Where the Dead Fear to Tread is available from Books on Board at 40% off. It's the perfect time to get the book Marc Nocerino of She Never Slept calls, "frantic, horrific, brutal, and without doubt the darkest thing I have read in years....After more than a week, I still find myself thinking about these characters, and the story itself, on a daily basis."
Dana Fredsti best selling author of Plague Town says Where the Dead Fear to Tread is, "one of the most disturbing and atmospheric things I've read in a long while" Click above for access to the sale.
I was hesitant to join the hop against homophobia, not because I was hesitant to lend whatever support I can to addressing bigotry, but I did not want to seem like I was cashing in on hatred to sell books. I thought about talking about the gay characters in my book, but it seemed inappropriate. I considered cute antidotes of confronting bigots in college, but this is not an exercise to support my ego.
What I will share are two simple statistics that are revolting. In LA 25-35% of homeless teens are LGBT. The reason they are homeless is that they have been thrown out of their homes, and disowned by those whose job it was to protect them and care for them unconditionally. Keep in mind this is an LA number, an area of the country seen as more tolerant.
An estimate in NYC places the number between 25-40%. Again this seen as a more progressive and tolerant area. Again these kids are homeless because they have been rejected by their families. Now imagine the level of tolerance in a place like North Carolina.
I have no closing words of comfort or some clever encompassing argument. Please click the image above for more.
"FREE BLACK CENTIPEDE NOVELLA: "Gasp, Choke, Good Lord!" is a Black
Centipede novella I did a couple years ago, a very early take on the
character. This is not quite the Centipede of "Creeping Dawn" and
subsequent works. I don't know when or if "Gasp" will ever see print;
the Centipede stuff I'm doing for Pro Se now is going in chronological
order, beginning in 1932, and this novella is set in 1952. If it ever
gets published, it will require a massive overhaul, since there are
continuity conflicts with what I'm doing now.
Be that as it may, I hope you will check it out and enjoy it. Fans
of the old EC horror comics should get a kick out of it. What REALLY
happened with Doctor Fredric Wertham, William M. Gaines, and the dread
Comics Code Authority? The Centipede knows. And so can you. Downloadit
as a pdf from Mediafire. Again, my sincere thanks to everyone who has
helped make my first year as a pulp writer so enjoyable."
Where did the idea
for James Stark/Sandman Slim come from?
A typical, boring writer place. After finishing a big project I was
looking for my next one. Going through some old notebooks I found the
phrases “Hitman from Hell” and “Sandman Slim.” The two seemed to go
together and I started developing a backstory. How did he get to
Hell? How did he get out? How did he get that name?
Does the Sandman Slim series have a
predetermined end point, or are
you taking it novel by novel?
I can’t say for sure. There’s a definite end to the six-book arc I’m
currently writing. I think there will be stories to tell beyond that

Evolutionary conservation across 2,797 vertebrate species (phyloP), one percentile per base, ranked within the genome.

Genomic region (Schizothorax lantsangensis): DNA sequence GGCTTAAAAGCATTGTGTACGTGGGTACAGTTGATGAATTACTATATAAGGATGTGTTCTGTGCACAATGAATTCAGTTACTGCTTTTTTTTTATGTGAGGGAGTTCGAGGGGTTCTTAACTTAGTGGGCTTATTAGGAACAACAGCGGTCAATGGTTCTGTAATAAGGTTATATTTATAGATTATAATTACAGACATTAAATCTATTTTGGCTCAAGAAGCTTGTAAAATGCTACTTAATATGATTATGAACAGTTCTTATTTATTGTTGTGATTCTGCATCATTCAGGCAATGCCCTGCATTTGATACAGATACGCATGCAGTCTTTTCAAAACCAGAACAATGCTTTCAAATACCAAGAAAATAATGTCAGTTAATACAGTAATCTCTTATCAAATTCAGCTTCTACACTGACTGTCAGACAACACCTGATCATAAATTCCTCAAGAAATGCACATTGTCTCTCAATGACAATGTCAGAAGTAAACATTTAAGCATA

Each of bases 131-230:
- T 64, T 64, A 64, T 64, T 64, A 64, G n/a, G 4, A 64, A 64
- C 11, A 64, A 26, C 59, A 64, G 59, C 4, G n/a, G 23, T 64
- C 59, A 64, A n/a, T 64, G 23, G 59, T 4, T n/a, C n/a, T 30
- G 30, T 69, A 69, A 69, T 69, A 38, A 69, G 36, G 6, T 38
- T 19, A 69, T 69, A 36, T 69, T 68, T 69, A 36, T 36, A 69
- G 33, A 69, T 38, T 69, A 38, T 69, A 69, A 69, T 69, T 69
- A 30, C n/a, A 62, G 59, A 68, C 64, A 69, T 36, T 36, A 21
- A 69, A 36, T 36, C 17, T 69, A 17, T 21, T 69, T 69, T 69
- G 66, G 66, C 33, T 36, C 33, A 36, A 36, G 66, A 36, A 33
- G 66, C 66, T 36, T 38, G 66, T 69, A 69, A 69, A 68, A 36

and not all are about Stark. I’d like to write about some of the other
characters. For instance, I know how Vidocq became immortal but I’ve
never had a chance to tell that story. It would be fun to get it down
Are you finished with the character
Spyder Lee from Butcher Bird? How
did the idea for this novel take shape?
I don’t have any plans for Spyder right now. Butcher Bird came about
because of a very simple idea. What if you gained a super power and
hated it so much you went on a quest through weird supernatural worlds
so you could find the magic to get rid of the power? It was
anti-quest. Like King Arthur looking for a way to put the sword back
in the stone and forget about it.
What was the collaborative process like,
working with the Pander
Brothers on Accelerate?
Very interesting. It started with my writing a script, then Panders
sending me preliminary sketches of the scenes, and then either my
rewriting the script to fit within the images or them reworking the
images to work with the script. I’m happy to say that it went very
smoothly and I learned a lot about comics from working with them.
Your novels deal with a great deal of
dark material. What is the first
book you remember genuinely being frightened by? Was your immediate
reaction to run out and find other similar tales, or stash it in your
closet and block it out?
Poe’s The Tell-Tale Heart and The Cask of Amontillado are the earliest
stories I remember scaring me. The first novel was Shirley Jackson’s
The Haunting of Hill House. At a local drug store I found a couple of
volumes of pulpy horror stories called Tales of The Frightened and
those scared the hell of me when I was a kid. Worse, I had an LP
version of the first volume read by Boris Karloff. It was a major
source of nightmares. As a teenager I discovered Lovecraft and
although the writing style didn’t appeal to me, the scope of the
Cthulhu stories thrilled me.
What active genre authors are you still
excited to be following?
Neil Gaiman and Holly Black are two obvious fantasy authors. In SF
there’s William Gibson and Charlie Stross. Clive Barker and Joe
Lansdale in horror. Ellen Datlow and Jeff Vandermeer’s anthologies are
Do you have anything new coming down the
pipeline you would like to share?
Aside from the Sandman Slim books I’ve started on some stories, the
first in a long time. I have my first YA book coming out later this
year, though I don’t have a date for it yet. I’m also developing some
non-Sandman Slim books. The Sandman Slim movie is coming along. I’m
looking forward to seeing that as much as anyone.